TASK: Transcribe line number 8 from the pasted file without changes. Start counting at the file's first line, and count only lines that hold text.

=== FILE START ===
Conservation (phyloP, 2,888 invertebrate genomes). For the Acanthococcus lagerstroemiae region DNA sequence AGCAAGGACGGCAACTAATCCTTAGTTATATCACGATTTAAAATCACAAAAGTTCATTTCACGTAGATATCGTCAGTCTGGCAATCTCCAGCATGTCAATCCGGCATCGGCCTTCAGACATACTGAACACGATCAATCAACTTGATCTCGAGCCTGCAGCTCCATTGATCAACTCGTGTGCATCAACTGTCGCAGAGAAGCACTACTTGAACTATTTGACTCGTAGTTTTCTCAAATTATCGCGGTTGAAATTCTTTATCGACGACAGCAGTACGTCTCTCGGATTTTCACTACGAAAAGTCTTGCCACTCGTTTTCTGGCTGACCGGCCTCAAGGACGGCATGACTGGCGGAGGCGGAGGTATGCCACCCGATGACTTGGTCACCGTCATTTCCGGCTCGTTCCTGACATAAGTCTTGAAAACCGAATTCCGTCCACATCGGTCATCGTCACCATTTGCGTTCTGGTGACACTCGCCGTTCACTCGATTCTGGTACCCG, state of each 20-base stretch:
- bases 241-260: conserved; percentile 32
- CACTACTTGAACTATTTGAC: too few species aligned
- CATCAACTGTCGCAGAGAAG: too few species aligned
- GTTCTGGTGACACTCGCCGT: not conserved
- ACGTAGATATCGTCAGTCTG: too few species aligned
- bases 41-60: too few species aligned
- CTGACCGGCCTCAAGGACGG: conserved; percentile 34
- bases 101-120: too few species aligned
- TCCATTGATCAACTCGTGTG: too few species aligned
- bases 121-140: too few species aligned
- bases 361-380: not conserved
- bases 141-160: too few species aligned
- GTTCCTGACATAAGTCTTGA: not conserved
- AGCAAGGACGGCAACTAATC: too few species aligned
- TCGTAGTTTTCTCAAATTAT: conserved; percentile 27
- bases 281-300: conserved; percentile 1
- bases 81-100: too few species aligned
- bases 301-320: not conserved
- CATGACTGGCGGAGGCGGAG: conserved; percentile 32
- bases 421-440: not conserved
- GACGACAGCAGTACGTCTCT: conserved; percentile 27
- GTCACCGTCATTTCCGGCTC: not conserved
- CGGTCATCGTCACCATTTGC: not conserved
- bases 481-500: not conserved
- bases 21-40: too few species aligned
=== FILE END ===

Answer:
- CTGACCGGCCTCAAGGACGG: conserved; percentile 34